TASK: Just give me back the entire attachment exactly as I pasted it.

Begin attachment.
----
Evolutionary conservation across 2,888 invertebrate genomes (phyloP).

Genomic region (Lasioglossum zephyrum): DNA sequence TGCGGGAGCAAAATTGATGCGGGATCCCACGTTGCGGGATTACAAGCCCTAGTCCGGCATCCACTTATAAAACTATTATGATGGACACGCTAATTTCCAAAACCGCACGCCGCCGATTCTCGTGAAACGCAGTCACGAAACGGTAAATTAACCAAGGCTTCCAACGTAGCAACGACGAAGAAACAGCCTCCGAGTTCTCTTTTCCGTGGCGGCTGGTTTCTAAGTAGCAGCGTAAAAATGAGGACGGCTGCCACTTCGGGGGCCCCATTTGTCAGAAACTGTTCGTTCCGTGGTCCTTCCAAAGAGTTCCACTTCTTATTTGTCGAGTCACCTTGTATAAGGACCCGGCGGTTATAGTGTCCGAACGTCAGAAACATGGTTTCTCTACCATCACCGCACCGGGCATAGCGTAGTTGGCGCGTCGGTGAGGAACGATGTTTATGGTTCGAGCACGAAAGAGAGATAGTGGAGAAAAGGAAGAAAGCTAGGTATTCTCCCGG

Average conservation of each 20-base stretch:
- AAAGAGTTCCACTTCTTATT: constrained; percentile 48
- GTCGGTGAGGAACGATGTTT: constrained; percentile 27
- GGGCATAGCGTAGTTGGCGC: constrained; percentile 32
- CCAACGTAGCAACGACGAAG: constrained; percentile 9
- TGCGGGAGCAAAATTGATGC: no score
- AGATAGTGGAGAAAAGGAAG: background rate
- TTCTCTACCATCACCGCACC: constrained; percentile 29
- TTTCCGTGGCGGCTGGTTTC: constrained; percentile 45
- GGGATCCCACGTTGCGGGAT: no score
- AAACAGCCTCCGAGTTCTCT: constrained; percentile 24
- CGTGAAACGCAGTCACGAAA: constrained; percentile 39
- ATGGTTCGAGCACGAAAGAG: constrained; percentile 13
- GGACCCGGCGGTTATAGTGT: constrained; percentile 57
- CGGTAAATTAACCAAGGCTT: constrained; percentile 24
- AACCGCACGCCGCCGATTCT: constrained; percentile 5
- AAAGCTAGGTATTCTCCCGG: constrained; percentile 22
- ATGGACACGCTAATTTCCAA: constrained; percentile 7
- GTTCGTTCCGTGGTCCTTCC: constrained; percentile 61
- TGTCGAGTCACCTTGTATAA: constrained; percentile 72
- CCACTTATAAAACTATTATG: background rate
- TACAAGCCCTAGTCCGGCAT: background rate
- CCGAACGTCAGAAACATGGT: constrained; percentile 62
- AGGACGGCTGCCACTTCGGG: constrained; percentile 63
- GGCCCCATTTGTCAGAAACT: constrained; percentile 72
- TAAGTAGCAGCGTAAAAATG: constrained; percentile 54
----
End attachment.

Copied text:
Evolutionary conservation across 2,888 invertebrate genomes (phyloP).

Genomic region (Lasioglossum zephyrum): DNA sequence TGCGGGAGCAAAATTGATGCGGGATCCCACGTTGCGGGATTACAAGCCCTAGTCCGGCATCCACTTATAAAACTATTATGATGGACACGCTAATTTCCAAAACCGCACGCCGCCGATTCTCGTGAAACGCAGTCACGAAACGGTAAATTAACCAAGGCTTCCAACGTAGCAACGACGAAGAAACAGCCTCCGAGTTCTCTTTTCCGTGGCGGCTGGTTTCTAAGTAGCAGCGTAAAAATGAGGACGGCTGCCACTTCGGGGGCCCCATTTGTCAGAAACTGTTCGTTCCGTGGTCCTTCCAAAGAGTTCCACTTCTTATTTGTCGAGTCACCTTGTATAAGGACCCGGCGGTTATAGTGTCCGAACGTCAGAAACATGGTTTCTCTACCATCACCGCACCGGGCATAGCGTAGTTGGCGCGTCGGTGAGGAACGATGTTTATGGTTCGAGCACGAAAGAGAGATAGTGGAGAAAAGGAAGAAAGCTAGGTATTCTCCCGG

Average conservation of each 20-base stretch:
- AAAGAGTTCCACTTCTTATT: constrained; percentile 48
- GTCGGTGAGGAACGATGTTT: constrained; percentile 27
- GGGCATAGCGTAGTTGGCGC: constrained; percentile 32
- CCAACGTAGCAACGACGAAG: constrained; percentile 9
- TGCGGGAGCAAAATTGATGC: no score
- AGATAGTGGAGAAAAGGAAG: background rate
- TTCTCTACCATCACCGCACC: constrained; percentile 29
- TTTCCGTGGCGGCTGGTTTC: constrained; percentile 45
- GGGATCCCACGTTGCGGGAT: no score
- AAACAGCCTCCGAGTTCTCT: constrained; percentile 24
- CGTGAAACGCAGTCACGAAA: constrained; percentile 39
- ATGGTTCGAGCACGAAAGAG: constrained; percentile 13
- GGACCCGGCGGTTATAGTGT: constrained; percentile 57
- CGGTAAATTAACCAAGGCTT: constrained; percentile 24
- AACCGCACGCCGCCGATTCT: constrained; percentile 5
- AAAGCTAGGTATTCTCCCGG: constrained; percentile 22
- ATGGACACGCTAATTTCCAA: constrained; percentile 7
- GTTCGTTCCGTGGTCCTTCC: constrained; percentile 61
- TGTCGAGTCACCTTGTATAA: constrained; percentile 72
- CCACTTATAAAACTATTATG: background rate
- TACAAGCCCTAGTCCGGCAT: background rate
- CCGAACGTCAGAAACATGGT: constrained; percentile 62
- AGGACGGCTGCCACTTCGGG: constrained; percentile 63
- GGCCCCATTTGTCAGAAACT: constrained; percentile 72
- TAAGTAGCAGCGTAAAAATG: constrained; percentile 54